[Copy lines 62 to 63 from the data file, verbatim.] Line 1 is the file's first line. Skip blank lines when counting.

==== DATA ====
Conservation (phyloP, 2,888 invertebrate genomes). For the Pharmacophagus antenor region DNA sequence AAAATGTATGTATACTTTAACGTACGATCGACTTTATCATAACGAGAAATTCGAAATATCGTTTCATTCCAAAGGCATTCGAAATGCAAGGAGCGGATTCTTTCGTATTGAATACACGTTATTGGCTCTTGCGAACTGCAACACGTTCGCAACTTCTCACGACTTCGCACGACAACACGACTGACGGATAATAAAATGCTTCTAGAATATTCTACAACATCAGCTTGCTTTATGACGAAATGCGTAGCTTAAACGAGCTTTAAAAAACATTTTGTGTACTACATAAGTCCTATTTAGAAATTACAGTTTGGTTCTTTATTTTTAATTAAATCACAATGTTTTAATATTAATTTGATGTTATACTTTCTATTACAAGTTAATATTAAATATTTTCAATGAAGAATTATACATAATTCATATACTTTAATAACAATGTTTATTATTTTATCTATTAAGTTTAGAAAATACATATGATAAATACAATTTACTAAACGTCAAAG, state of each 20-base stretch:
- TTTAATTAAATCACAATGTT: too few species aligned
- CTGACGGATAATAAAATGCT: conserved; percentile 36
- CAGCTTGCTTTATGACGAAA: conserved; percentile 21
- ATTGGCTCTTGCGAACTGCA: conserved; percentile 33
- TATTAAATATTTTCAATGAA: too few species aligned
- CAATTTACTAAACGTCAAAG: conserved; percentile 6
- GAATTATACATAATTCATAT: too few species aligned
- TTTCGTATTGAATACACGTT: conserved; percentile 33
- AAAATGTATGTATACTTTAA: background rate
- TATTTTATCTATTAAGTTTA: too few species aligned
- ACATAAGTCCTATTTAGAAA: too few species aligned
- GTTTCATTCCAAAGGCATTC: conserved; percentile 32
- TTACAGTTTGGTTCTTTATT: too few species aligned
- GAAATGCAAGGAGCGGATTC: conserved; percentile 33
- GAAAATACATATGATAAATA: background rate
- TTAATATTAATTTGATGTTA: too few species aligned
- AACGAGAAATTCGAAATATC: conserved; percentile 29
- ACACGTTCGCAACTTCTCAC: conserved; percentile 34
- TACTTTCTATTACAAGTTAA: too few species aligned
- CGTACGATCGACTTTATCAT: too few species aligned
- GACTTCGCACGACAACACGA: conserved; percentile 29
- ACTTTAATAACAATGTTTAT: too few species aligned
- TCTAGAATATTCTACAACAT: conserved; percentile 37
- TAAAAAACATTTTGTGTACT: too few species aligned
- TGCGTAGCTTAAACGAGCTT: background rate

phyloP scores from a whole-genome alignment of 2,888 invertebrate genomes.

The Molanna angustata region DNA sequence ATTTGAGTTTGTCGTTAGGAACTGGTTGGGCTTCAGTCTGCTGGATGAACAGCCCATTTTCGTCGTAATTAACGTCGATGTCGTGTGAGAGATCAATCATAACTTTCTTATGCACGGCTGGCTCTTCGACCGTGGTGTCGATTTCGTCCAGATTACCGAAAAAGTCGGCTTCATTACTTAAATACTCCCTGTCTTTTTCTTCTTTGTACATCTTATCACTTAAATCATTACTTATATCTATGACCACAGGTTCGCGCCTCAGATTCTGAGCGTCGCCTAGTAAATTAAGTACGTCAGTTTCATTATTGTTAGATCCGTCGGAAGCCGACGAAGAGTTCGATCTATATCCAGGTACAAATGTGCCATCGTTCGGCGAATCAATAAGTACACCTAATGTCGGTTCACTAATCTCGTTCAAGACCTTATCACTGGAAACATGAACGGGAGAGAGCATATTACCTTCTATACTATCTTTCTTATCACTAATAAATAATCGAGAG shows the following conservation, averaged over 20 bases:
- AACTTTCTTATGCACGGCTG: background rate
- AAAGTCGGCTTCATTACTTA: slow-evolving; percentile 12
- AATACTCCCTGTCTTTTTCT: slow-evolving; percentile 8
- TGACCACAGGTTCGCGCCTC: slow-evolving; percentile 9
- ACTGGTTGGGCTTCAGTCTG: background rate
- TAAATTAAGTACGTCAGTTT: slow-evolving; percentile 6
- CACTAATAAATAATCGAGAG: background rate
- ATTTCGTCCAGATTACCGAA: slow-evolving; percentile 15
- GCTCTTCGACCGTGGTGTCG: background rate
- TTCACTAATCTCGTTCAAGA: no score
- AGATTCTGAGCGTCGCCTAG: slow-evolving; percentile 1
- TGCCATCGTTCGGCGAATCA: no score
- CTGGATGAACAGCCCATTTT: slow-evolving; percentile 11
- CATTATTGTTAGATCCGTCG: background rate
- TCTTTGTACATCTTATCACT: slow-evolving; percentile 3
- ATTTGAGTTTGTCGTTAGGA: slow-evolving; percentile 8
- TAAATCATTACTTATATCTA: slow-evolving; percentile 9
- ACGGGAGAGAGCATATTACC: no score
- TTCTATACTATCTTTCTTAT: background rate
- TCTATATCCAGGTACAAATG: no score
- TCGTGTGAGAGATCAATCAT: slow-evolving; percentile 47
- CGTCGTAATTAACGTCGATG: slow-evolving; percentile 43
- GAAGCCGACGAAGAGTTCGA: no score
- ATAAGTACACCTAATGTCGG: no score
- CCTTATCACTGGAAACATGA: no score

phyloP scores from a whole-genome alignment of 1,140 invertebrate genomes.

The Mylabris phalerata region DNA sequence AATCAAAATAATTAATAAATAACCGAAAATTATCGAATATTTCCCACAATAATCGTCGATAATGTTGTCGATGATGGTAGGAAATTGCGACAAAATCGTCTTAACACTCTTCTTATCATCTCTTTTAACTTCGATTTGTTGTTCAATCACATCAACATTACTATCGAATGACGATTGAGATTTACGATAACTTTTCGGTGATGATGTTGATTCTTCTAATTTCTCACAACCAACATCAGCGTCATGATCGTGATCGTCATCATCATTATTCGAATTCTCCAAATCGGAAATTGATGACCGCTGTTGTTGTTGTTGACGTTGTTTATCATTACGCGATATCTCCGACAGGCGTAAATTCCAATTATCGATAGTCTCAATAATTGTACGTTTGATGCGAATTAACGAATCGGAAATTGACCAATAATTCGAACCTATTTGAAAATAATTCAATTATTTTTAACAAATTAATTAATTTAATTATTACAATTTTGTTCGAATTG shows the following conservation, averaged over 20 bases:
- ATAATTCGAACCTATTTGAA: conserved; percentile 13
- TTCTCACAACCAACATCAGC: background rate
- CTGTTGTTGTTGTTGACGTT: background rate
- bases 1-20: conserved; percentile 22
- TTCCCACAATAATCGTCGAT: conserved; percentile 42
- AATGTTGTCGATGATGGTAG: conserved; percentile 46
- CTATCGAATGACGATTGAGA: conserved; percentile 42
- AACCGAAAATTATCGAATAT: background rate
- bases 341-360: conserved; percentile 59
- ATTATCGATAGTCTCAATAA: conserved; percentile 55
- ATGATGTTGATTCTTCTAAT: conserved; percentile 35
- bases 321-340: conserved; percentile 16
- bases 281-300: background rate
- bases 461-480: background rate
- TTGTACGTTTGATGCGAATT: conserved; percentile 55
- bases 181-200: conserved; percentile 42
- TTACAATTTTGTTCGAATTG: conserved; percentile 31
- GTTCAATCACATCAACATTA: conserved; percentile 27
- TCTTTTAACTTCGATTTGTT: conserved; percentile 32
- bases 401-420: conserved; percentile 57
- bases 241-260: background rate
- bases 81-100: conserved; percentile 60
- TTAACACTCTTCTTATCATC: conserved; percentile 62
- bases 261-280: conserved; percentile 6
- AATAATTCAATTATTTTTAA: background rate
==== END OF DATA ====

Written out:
- CTATCGAATGACGATTGAGA: conserved; percentile 42
- AACCGAAAATTATCGAATAT: background rate